05 May 2011

Denver's Election Results

In Tuesday's non-partisan election, Denver voters re-elected their incumbent auditor, chose two city council members for "at large" seats, and elected eight of eleven city council people from single member districts (five in uncontested elections). Turnout was 38% of the ballots distributed, with ballots going out to all active registered voters in the City, slightly below the norm in the last couple of municipal elections, but not horrible either.

There will be runoffs between the top two finishers in the first round in City Council Districts 1, 5 and 8, and in the races for Mayor and Clerk and Recorder. All of the races with runoffs happen, not coincidentally, to be open seats. As my own city council district race was uncontested, the ballot that I will receive and return by June 7 will have only four names for two offices on it, and I've given those names at least some consideratioon already in the first round.

The Case For Non-Instant Runoffs

Proponents of a system once called the "single transferable vote" and now called "instant runoff voting" would favor a system where you get to vote a first and second and perhaps higher order choice, allowing the election to be decided all in one go, even when no candidate receives a majority.

The case for considering the preferences of voters who didn't vote for the plurality candidate when no candidate receives a majority is a good one. Denver voters, for example, have not infrequently backed a runner up in a runoff election, suggesting that a combination of more information and the preferences of candidates who supported someone who was not one of the two finalists don't, as a reliable general rule, strongly favor the plurality winnner in this kind of non-partisan race.

I prefer the system used by Denver, Louisiana and France, where there is a runoff election, because it allows me as a voter to have more time to research viable candidates and consider my options before making a decision in the second round, even when the candidate that I favored in the first round is not eliminated. Any decision that causes decisions upon which there is not a clear popular preference to be made based on more information and deliberation than would otherwise be devoted to the decision is probably a good thing.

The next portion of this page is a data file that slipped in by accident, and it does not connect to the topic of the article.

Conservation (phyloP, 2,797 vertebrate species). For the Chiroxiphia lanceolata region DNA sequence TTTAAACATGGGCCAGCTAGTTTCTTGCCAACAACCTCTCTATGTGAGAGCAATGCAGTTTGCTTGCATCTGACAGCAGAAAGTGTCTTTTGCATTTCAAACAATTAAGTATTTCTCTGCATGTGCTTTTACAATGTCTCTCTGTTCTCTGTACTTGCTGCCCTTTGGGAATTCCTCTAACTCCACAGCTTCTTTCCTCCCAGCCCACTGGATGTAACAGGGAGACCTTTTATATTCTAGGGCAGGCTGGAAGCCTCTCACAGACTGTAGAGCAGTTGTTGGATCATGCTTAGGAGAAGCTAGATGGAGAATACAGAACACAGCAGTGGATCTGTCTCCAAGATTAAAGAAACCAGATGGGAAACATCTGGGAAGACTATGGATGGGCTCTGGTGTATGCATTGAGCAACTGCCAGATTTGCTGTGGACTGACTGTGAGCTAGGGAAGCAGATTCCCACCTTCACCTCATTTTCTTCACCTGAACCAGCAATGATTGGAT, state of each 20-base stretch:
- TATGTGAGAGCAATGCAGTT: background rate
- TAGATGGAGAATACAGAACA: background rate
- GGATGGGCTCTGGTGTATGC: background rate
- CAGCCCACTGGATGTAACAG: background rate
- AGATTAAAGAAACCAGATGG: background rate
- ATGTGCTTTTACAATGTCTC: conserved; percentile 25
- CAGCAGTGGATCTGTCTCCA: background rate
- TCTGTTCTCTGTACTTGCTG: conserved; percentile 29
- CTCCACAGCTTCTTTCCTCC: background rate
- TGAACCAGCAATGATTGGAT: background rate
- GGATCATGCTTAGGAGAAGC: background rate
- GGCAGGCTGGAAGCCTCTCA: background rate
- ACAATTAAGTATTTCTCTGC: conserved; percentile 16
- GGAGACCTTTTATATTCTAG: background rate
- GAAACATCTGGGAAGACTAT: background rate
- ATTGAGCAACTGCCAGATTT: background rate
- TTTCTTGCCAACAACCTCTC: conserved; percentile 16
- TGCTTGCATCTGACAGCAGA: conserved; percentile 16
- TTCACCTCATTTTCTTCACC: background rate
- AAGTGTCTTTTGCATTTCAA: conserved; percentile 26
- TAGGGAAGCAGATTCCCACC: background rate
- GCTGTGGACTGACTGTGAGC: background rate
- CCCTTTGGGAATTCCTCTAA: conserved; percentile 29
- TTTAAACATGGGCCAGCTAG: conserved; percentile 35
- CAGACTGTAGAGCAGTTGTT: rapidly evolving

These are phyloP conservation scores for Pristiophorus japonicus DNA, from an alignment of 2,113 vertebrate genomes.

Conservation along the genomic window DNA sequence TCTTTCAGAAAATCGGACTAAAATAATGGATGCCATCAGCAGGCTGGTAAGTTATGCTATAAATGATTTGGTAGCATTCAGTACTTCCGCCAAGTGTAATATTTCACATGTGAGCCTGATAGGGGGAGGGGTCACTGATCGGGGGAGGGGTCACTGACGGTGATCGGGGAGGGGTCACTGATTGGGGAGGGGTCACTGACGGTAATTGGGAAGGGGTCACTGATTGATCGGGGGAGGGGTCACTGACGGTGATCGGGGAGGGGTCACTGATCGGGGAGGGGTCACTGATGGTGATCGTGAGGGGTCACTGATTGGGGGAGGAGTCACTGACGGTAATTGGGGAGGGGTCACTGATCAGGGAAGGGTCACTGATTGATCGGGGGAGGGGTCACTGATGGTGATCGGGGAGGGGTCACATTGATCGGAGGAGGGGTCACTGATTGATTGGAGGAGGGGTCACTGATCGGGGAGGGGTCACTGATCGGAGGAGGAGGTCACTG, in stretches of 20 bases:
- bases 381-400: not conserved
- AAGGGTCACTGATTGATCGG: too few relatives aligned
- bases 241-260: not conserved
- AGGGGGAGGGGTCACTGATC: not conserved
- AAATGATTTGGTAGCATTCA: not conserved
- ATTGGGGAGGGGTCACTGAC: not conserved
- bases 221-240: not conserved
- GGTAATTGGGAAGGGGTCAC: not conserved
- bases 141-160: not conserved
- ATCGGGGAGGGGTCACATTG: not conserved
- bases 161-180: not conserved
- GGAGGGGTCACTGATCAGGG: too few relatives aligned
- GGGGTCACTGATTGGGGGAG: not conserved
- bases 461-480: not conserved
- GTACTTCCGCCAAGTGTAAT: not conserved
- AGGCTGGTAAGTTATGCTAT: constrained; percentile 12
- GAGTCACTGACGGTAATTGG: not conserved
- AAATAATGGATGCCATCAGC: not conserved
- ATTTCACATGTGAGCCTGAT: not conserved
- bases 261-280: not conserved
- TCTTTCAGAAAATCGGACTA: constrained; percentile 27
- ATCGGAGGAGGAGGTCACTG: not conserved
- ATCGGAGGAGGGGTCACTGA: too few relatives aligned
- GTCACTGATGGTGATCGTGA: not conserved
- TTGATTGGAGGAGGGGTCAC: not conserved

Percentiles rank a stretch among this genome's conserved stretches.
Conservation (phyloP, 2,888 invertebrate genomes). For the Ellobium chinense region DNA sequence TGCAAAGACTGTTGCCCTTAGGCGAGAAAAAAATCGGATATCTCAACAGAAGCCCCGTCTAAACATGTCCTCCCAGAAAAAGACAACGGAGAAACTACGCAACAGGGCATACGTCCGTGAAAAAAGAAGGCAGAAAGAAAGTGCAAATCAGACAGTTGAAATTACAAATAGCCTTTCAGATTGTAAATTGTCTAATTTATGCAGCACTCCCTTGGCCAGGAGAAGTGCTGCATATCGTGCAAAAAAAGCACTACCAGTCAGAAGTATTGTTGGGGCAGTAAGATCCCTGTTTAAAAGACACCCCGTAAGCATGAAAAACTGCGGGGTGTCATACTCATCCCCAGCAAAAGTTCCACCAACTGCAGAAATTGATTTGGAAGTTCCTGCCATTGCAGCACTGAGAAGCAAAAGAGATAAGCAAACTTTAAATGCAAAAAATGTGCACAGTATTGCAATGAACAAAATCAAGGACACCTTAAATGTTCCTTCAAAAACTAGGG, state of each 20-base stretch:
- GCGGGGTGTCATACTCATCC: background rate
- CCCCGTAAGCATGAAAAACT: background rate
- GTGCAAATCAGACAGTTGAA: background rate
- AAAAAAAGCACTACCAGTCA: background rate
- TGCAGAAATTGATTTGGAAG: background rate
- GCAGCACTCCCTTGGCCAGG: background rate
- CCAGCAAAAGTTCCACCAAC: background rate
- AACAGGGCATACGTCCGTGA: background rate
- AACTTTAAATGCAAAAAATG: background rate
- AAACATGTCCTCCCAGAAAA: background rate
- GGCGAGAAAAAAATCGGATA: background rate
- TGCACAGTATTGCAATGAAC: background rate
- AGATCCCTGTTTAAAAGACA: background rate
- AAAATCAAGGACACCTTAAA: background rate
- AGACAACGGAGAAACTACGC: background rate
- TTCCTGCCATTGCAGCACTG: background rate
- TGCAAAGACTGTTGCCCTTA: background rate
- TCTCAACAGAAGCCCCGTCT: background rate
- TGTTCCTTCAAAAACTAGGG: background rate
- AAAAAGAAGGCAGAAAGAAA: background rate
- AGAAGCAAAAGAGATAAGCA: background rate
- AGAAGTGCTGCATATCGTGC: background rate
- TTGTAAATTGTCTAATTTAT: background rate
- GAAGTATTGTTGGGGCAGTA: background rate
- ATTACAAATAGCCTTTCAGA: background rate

I also have little confidence that my fellow citizens would make second choice decisions that are as good if they didn't have this extra time. I've written wills and trusts for people for a decade and a half, and most of my clients, even when they are well educated, find it a strain to think about "what if" hypotheticals beyond the situation that would exist if they died today. Most people are better at making decisions in a "what now" context than in a "what if" context. Frequently, I have to spend a long time talking people through the ideas by telling little stories at length "what if you and your partner and your children all died in a car crash today, the people you've mentioned who are still alive are . . . . who would you want to inherit from you now?"

There is also more of an incentive to do good media coverage of a runoff election between two candidates proven to be viable and reasonably close in electoral strength which may reveal new critical data than there is in the waning days of a nine or more way race.

In an election with many candidates there is a tendency to engage in satisficing decision making, i.e. researching until you find an acceptable choice rather than trying to research carefully enough to find the best choice. If most people make their decisions that way, and no one candidate receives a majority of the vote, the likelihood that the first round winner was not the optimal choice is pretty good. So, the chances that additional information before the runoff election is held will improve the quality of the decision making process is pretty good.

This is particularly true in a case like City Council District 8, which was entirely a write in election due to the death of incumbent Carla Madison shoertly before the election. The very short schedule for that race meant that there was very little time for the thirty-nine candidates in the race to run full fledged campaigns that could have afforded the general public the information they needed to make an optimizing decision. About 28% of voters in that district didn't cast a vote for the office at all, and each of the candidates that made the runoff from the 5,361 write in votes cast captured only about 1/7th of the votes cast. Eleven candidates received at least one hundred votes (including the two candidates making it to the runoff), and five candidates received more than three hundred votes (the number of signatures needed to petition onto the ballot in ordinary circumstances).